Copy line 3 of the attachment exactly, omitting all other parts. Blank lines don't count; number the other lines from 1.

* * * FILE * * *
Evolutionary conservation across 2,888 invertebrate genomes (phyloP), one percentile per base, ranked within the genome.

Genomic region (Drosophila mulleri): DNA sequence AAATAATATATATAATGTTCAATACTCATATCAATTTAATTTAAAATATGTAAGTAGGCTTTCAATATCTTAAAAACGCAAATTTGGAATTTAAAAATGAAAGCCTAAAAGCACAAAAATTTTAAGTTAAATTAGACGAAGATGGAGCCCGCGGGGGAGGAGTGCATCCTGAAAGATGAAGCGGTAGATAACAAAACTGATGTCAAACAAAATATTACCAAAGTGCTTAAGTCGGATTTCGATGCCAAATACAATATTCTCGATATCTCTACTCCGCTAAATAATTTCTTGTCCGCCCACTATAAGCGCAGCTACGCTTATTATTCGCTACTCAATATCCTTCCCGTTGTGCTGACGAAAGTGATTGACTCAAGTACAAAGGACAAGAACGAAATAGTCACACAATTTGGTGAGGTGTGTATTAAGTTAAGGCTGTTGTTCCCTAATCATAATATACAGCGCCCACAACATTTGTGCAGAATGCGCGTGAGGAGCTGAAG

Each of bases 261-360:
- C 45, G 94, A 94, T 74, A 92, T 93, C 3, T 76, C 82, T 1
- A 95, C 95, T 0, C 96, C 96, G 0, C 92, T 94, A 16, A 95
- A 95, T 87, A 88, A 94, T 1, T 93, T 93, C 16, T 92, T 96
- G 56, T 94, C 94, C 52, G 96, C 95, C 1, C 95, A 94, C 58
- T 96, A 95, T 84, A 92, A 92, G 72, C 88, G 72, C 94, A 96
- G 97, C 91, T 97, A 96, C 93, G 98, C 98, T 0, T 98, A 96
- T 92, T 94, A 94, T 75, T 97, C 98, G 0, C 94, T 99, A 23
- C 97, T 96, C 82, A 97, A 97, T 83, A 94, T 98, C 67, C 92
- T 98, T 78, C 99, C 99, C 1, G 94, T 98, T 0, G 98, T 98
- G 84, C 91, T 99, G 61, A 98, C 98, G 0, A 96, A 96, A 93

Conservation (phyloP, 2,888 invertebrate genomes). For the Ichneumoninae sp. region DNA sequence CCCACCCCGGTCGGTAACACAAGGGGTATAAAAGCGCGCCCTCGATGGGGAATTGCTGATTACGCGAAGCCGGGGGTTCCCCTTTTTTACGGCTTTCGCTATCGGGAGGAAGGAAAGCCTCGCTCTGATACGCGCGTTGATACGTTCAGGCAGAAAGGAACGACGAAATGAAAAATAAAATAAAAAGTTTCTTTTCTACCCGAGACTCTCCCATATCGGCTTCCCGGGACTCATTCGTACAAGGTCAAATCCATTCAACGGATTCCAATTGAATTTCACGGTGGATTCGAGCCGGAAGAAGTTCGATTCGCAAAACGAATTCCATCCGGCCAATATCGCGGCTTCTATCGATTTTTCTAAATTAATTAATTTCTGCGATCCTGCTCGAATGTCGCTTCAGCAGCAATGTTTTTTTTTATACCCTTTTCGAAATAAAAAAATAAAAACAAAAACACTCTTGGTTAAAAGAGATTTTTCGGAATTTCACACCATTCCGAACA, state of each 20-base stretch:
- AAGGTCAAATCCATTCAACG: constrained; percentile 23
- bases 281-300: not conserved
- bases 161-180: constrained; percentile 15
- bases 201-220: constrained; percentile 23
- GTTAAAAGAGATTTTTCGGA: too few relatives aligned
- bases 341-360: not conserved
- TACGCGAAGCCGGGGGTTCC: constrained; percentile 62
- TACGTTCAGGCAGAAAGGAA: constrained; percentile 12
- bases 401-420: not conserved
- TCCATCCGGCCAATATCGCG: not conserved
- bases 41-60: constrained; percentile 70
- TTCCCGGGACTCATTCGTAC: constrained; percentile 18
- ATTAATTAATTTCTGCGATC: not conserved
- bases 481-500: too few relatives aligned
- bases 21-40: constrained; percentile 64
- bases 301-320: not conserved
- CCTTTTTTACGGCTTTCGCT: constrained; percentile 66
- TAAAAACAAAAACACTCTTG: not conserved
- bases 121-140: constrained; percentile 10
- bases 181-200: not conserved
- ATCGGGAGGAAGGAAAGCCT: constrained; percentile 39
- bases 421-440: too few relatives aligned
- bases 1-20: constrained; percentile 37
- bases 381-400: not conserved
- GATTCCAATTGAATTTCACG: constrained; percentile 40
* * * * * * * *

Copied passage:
Each of bases 261-360: